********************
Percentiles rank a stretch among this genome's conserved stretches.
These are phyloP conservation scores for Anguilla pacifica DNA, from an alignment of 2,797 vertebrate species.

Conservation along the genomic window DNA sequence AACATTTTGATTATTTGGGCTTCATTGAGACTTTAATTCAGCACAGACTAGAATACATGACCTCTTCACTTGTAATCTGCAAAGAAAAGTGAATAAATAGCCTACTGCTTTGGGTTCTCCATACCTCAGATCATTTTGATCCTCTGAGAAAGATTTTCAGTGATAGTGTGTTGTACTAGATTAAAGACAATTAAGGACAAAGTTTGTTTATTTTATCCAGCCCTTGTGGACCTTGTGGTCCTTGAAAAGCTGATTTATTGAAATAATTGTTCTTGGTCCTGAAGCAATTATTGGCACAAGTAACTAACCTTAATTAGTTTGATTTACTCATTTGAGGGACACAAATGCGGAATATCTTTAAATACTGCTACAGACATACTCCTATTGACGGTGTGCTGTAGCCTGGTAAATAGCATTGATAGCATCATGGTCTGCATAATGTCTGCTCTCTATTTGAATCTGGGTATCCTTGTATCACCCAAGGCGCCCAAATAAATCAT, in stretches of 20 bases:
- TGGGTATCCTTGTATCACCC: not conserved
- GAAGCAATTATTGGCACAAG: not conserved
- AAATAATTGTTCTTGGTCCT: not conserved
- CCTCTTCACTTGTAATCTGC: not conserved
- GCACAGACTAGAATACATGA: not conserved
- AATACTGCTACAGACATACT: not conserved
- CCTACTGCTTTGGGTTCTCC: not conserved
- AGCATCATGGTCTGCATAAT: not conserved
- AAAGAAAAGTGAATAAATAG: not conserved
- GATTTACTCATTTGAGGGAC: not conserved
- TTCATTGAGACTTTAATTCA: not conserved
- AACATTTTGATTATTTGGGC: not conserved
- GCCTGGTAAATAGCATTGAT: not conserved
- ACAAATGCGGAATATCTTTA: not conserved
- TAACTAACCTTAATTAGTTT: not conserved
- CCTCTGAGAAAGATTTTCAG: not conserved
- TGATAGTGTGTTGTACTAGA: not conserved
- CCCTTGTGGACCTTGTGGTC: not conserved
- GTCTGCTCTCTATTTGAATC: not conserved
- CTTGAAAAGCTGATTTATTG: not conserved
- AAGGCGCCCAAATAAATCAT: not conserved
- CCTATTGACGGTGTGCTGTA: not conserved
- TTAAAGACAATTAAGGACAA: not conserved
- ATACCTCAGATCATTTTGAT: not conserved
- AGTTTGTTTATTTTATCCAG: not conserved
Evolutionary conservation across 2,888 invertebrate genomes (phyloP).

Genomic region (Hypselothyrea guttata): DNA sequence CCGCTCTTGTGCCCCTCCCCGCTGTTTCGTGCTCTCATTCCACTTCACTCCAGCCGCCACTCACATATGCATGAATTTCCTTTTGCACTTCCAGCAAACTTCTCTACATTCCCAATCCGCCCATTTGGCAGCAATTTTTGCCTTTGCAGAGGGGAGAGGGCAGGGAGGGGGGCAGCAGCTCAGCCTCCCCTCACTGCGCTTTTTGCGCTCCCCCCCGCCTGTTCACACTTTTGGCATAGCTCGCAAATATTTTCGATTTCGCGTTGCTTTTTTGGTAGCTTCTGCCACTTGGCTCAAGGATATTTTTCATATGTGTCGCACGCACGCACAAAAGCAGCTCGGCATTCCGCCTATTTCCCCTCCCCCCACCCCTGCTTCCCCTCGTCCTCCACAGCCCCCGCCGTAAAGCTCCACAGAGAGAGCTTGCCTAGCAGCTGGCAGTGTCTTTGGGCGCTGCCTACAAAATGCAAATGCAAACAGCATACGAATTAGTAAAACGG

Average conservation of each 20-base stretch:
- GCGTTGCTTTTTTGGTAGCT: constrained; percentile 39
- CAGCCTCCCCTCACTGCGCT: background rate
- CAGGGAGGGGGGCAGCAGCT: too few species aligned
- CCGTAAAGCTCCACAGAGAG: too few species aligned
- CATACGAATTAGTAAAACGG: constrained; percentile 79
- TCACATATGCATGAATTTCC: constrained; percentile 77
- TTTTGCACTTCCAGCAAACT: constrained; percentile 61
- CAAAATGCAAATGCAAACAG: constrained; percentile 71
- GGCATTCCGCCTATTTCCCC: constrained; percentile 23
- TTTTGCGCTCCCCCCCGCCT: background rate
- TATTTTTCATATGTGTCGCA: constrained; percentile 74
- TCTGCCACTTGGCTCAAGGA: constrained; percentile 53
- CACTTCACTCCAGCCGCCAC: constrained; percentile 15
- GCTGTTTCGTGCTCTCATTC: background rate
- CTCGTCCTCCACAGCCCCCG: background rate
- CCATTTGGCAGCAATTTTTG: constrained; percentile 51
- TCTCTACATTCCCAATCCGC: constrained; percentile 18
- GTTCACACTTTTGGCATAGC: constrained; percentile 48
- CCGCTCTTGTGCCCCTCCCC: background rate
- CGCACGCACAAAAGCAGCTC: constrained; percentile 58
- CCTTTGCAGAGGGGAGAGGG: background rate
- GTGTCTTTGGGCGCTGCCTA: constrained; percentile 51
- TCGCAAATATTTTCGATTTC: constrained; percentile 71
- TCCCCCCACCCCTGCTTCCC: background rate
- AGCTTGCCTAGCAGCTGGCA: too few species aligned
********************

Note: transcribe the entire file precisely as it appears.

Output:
Percentiles rank a stretch among this genome's conserved stretches.
These are phyloP conservation scores for Anguilla pacifica DNA, from an alignment of 2,797 vertebrate species.

Conservation along the genomic window DNA sequence AACATTTTGATTATTTGGGCTTCATTGAGACTTTAATTCAGCACAGACTAGAATACATGACCTCTTCACTTGTAATCTGCAAAGAAAAGTGAATAAATAGCCTACTGCTTTGGGTTCTCCATACCTCAGATCATTTTGATCCTCTGAGAAAGATTTTCAGTGATAGTGTGTTGTACTAGATTAAAGACAATTAAGGACAAAGTTTGTTTATTTTATCCAGCCCTTGTGGACCTTGTGGTCCTTGAAAAGCTGATTTATTGAAATAATTGTTCTTGGTCCTGAAGCAATTATTGGCACAAGTAACTAACCTTAATTAGTTTGATTTACTCATTTGAGGGACACAAATGCGGAATATCTTTAAATACTGCTACAGACATACTCCTATTGACGGTGTGCTGTAGCCTGGTAAATAGCATTGATAGCATCATGGTCTGCATAATGTCTGCTCTCTATTTGAATCTGGGTATCCTTGTATCACCCAAGGCGCCCAAATAAATCAT, in stretches of 20 bases:
- TGGGTATCCTTGTATCACCC: not conserved
- GAAGCAATTATTGGCACAAG: not conserved
- AAATAATTGTTCTTGGTCCT: not conserved
- CCTCTTCACTTGTAATCTGC: not conserved
- GCACAGACTAGAATACATGA: not conserved
- AATACTGCTACAGACATACT: not conserved
- CCTACTGCTTTGGGTTCTCC: not conserved
- AGCATCATGGTCTGCATAAT: not conserved
- AAAGAAAAGTGAATAAATAG: not conserved
- GATTTACTCATTTGAGGGAC: not conserved
- TTCATTGAGACTTTAATTCA: not conserved
- AACATTTTGATTATTTGGGC: not conserved
- GCCTGGTAAATAGCATTGAT: not conserved
- ACAAATGCGGAATATCTTTA: not conserved
- TAACTAACCTTAATTAGTTT: not conserved
- CCTCTGAGAAAGATTTTCAG: not conserved
- TGATAGTGTGTTGTACTAGA: not conserved
- CCCTTGTGGACCTTGTGGTC: not conserved
- GTCTGCTCTCTATTTGAATC: not conserved
- CTTGAAAAGCTGATTTATTG: not conserved
- AAGGCGCCCAAATAAATCAT: not conserved
- CCTATTGACGGTGTGCTGTA: not conserved
- TTAAAGACAATTAAGGACAA: not conserved
- ATACCTCAGATCATTTTGAT: not conserved
- AGTTTGTTTATTTTATCCAG: not conserved
Evolutionary conservation across 2,888 invertebrate genomes (phyloP).

Genomic region (Hypselothyrea guttata): DNA sequence CCGCTCTTGTGCCCCTCCCCGCTGTTTCGTGCTCTCATTCCACTTCACTCCAGCCGCCACTCACATATGCATGAATTTCCTTTTGCACTTCCAGCAAACTTCTCTACATTCCCAATCCGCCCATTTGGCAGCAATTTTTGCCTTTGCAGAGGGGAGAGGGCAGGGAGGGGGGCAGCAGCTCAGCCTCCCCTCACTGCGCTTTTTGCGCTCCCCCCCGCCTGTTCACACTTTTGGCATAGCTCGCAAATATTTTCGATTTCGCGTTGCTTTTTTGGTAGCTTCTGCCACTTGGCTCAAGGATATTTTTCATATGTGTCGCACGCACGCACAAAAGCAGCTCGGCATTCCGCCTATTTCCCCTCCCCCCACCCCTGCTTCCCCTCGTCCTCCACAGCCCCCGCCGTAAAGCTCCACAGAGAGAGCTTGCCTAGCAGCTGGCAGTGTCTTTGGGCGCTGCCTACAAAATGCAAATGCAAACAGCATACGAATTAGTAAAACGG

Average conservation of each 20-base stretch:
- GCGTTGCTTTTTTGGTAGCT: constrained; percentile 39
- CAGCCTCCCCTCACTGCGCT: background rate
- CAGGGAGGGGGGCAGCAGCT: too few species aligned
- CCGTAAAGCTCCACAGAGAG: too few species aligned
- CATACGAATTAGTAAAACGG: constrained; percentile 79
- TCACATATGCATGAATTTCC: constrained; percentile 77
- TTTTGCACTTCCAGCAAACT: constrained; percentile 61
- CAAAATGCAAATGCAAACAG: constrained; percentile 71
- GGCATTCCGCCTATTTCCCC: constrained; percentile 23
- TTTTGCGCTCCCCCCCGCCT: background rate
- TATTTTTCATATGTGTCGCA: constrained; percentile 74
- TCTGCCACTTGGCTCAAGGA: constrained; percentile 53
- CACTTCACTCCAGCCGCCAC: constrained; percentile 15
- GCTGTTTCGTGCTCTCATTC: background rate
- CTCGTCCTCCACAGCCCCCG: background rate
- CCATTTGGCAGCAATTTTTG: constrained; percentile 51
- TCTCTACATTCCCAATCCGC: constrained; percentile 18
- GTTCACACTTTTGGCATAGC: constrained; percentile 48
- CCGCTCTTGTGCCCCTCCCC: background rate
- CGCACGCACAAAAGCAGCTC: constrained; percentile 58
- CCTTTGCAGAGGGGAGAGGG: background rate
- GTGTCTTTGGGCGCTGCCTA: constrained; percentile 51
- TCGCAAATATTTTCGATTTC: constrained; percentile 71
- TCCCCCCACCCCTGCTTCCC: background rate
- AGCTTGCCTAGCAGCTGGCA: too few species aligned